Dane Co. breaks state record for heaviest rainfall in 24 hours

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MADISON, Wis. (WMTV) - Rains in western Dane County broke a Wisconsin state record for heaviest amount to fall in a 24 hours period, according to the County of Dane Emergency Management.

"We talk about 100 year events normally, now what we're witnessing — hopefully, is a 500 year event and not more frequently," Madison Mayor Paul Soglin said at the Madison Water Utility Tuesday afternoon.

The National Weather Service in Milwaukee estimates the areas west of Madison could have received between 11 and 13 inches overnight on Monday into Tuesday morning.

"I don't think anybody envisioned the storm would get stuck over the western half of Dane County for as many hours as it did and give us, not just us — but the state a record rain. No one could have predicted that," Soglin said.

According to the National Weather Service, the previous record was 11.72 inches in a 24 hour period. That record was set on June, 24th 1946 four miles northeast of Mellen in northern Wisconsin.

"We've seen snowstorms. We've seen ice storms. We've seen tornadoes. Obviously, we've never seen a rain like this with so much damage. It's really important people understand how destructive flowing water can be, even if it's only a foot or 18 inches deep. It's so serious," Soglin said. "Its just amazing some of those cars made it through. There is nothing that cannot wait in terms of finding an alternate route and just simply staying put."

NBC15's Emily Blume met with the National Weather Service to find out what made Monday night's storm so unusual.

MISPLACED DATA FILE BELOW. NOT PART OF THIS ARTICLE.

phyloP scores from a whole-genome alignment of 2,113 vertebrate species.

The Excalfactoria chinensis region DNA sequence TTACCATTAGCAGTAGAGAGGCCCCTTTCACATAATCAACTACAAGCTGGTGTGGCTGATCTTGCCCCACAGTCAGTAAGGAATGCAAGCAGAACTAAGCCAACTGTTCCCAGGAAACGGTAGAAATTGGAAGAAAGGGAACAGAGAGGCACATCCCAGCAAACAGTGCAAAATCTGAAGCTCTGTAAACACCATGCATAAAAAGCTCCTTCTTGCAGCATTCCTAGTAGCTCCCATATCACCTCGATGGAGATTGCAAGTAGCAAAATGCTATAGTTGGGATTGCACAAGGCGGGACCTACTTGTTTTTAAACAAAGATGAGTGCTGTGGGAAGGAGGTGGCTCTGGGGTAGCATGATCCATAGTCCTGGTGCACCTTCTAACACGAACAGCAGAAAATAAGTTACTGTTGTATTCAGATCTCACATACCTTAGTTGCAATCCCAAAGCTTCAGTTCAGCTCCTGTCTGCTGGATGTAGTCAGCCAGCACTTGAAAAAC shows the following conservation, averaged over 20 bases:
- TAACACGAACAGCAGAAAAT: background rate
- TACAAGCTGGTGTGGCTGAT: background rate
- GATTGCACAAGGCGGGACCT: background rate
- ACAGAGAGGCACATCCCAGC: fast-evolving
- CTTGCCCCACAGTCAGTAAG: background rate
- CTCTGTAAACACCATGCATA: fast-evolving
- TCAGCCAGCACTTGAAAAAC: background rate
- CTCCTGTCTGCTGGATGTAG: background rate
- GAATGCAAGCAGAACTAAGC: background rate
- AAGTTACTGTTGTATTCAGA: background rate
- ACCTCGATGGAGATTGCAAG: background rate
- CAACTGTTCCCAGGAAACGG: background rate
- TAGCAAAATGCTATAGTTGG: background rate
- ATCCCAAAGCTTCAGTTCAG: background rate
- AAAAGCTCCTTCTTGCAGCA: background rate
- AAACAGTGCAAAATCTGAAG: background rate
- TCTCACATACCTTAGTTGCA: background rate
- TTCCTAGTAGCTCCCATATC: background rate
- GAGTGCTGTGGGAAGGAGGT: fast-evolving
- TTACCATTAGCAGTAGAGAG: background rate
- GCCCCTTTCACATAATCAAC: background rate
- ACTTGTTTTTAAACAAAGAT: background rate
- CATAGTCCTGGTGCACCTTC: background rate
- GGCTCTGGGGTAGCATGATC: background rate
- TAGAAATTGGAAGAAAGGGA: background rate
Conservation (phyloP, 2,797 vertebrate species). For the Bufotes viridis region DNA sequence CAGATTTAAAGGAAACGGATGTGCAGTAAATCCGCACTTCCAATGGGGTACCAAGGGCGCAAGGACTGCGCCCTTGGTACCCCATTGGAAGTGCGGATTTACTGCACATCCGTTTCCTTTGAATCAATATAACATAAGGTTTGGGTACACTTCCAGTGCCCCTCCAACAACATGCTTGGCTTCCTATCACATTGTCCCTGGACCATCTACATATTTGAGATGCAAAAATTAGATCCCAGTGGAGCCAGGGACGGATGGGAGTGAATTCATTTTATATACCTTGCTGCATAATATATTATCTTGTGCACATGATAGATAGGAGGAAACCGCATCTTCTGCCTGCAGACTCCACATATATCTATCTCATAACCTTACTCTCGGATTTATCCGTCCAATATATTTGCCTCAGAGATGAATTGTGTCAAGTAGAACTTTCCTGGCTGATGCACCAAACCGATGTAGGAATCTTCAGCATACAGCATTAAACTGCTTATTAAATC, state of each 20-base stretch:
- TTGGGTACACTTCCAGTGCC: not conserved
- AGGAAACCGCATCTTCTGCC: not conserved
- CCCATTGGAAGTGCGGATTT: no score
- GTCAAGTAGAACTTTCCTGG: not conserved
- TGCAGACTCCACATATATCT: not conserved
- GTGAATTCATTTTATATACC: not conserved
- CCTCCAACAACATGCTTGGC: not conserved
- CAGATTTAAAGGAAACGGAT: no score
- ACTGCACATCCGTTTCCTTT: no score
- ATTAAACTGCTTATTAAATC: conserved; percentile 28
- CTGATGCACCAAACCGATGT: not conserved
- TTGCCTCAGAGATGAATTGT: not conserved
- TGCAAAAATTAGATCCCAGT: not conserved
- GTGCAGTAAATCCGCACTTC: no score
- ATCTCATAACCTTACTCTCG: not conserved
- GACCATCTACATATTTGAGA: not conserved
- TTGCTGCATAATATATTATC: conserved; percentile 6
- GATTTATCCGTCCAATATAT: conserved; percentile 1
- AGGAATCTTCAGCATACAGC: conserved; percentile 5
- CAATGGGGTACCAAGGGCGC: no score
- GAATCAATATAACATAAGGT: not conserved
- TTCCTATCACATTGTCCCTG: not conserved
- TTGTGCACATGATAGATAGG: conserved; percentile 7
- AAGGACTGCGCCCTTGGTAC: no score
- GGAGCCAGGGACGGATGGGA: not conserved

"It is definitely very difficult to predict more than 5 inches. But we were concerned and that is why we had out that flash flood watch," said Mark Gehring, lead forecaster for the National Weather Service in Sullivan. "We certainly didn't think it would be ten inches or more."

There have been multiple reliable reports of 15 inches in Cross Plains, said Gehring, who says the reports cannot yet be confirmed.

"Those aren't considered official sites for reported rain," Gehring said. "But it is very believable and we do believe it."

Because of this, the NWS can't announce a broken record — yet. It will take some time to get these measurements verified.

The National Weather Service made this note about reporting records:

"Before any records are declared, there will be a thorough review of historical records on rainfall across Wisconsin. This could take a while to determine."

Record or near record one day rainfall for Wisconsin may have been broken just west of Madison. See graphic for details. This is a radar estimate of rainfall, so it is imperfect, but it is a good depiction of the heaviest rainfall areas. Detailed gauge reports will begin rolling in after 6 am this morning."

"If there's another rainfall, we have reason to be concerned because the ground is so saturated and the lakes are as high as they've ever been," said Soglin.

A release from Dane County Emergency Management states that Black Earth Creek hit a new record high flood stage.

Evacuations were underway throughout Tuesday in the Villages of Black Earth, Cross Plains, and Mazomanie. Black Earth residents are going to Heights Lutheran Church while residents in Mazomanie and Cross Plains are going to their community's respective fire stations, according to the release.